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This Is Why You Are Still an Aspiring Entrepreneur

And what you can do to become a successful once and for all.


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Gizem Cetgin

3 years ago | 5 min read

I remember listening to the podcast “How I Built This” and feeling enamored by the stories of entrepreneurs that I admire like Yvon Chouinard (owner of Patagonia), as well as experiencing deep despair.

I often heard successful entrepreneurs talk about their stories of going after their calling consistently, and I thought: “Oh, that’s for other people!”

Me? I just had a “potential” but not the guts, skills, or the persistence to create what I wanted. Plus, I was supposed to pay my bills and help my parents with their debts.

Taking risks was for “other people.”

Then I realized I wasn’t missing the skills or the guts. Mind you, I got an engineering degree and an MBA, as well as moved to the US from Turkey, not knowing a single person. But, I was driven by a few key mental blocks keeping me as an aspiring entrepreneur. These roadblocks caused me to be inconsistent, get overwhelmed, and call it quits in my previous entrepreneurial attempts.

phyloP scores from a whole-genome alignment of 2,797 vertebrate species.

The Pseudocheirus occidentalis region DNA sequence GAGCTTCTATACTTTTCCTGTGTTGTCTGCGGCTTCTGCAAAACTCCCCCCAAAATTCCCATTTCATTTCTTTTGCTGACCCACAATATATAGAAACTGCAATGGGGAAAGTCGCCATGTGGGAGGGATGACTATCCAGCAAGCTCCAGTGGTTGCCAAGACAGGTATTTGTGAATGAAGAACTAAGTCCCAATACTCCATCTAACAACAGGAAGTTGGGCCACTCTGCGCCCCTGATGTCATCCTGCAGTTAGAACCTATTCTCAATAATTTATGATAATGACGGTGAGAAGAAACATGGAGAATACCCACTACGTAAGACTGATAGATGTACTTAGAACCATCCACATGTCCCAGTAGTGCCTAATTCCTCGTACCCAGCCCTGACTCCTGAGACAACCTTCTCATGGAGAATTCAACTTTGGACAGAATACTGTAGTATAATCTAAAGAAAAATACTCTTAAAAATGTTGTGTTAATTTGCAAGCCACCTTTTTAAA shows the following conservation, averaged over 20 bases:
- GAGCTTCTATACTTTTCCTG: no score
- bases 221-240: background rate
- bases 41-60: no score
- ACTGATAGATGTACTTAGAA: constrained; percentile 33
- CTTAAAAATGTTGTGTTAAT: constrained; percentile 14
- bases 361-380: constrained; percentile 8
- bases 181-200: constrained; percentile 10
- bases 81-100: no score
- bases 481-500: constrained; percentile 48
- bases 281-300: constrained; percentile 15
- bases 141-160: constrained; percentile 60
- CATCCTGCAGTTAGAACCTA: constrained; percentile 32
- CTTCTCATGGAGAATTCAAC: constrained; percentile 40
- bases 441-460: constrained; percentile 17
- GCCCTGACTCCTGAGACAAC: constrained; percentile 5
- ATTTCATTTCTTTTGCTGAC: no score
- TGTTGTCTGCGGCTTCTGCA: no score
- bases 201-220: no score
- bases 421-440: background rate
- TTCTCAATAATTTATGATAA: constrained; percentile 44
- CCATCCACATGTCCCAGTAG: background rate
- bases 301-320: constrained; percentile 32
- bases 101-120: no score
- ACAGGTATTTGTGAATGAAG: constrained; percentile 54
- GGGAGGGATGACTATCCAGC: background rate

Today, I fully identify as a badass entrepreneur coach who is set to create a remarkable impact and abundance.

As I coach other people who want to go after their dream, I see that most have similar blocks to mine:

Otherization

What I call “otherization” is a belief system that fools you to think that other people are somehow better or different. Therefore, they deserve and get wealth, success, etc. This belief system usually gets settled in your psyche early on in life and drives your actions or stagnation unless you uncover it.

There may be various reasons for otherization. As Dr. Gay Hendricks mentions in The Big Leap, the limiting beliefs that your parents and the culture you live in that are passed down to you, as well as scarring life experiences, can create a fixed view of your worth, capabilities, and needs.

For example, if your parents worked in the same job for 40 years and criticized people for taking risks, you would likely inherit their views on money and security. On the surface, you may want to live a more entrepreneurial life, but subconsciously you may be seeking conditions similar to what your parents created.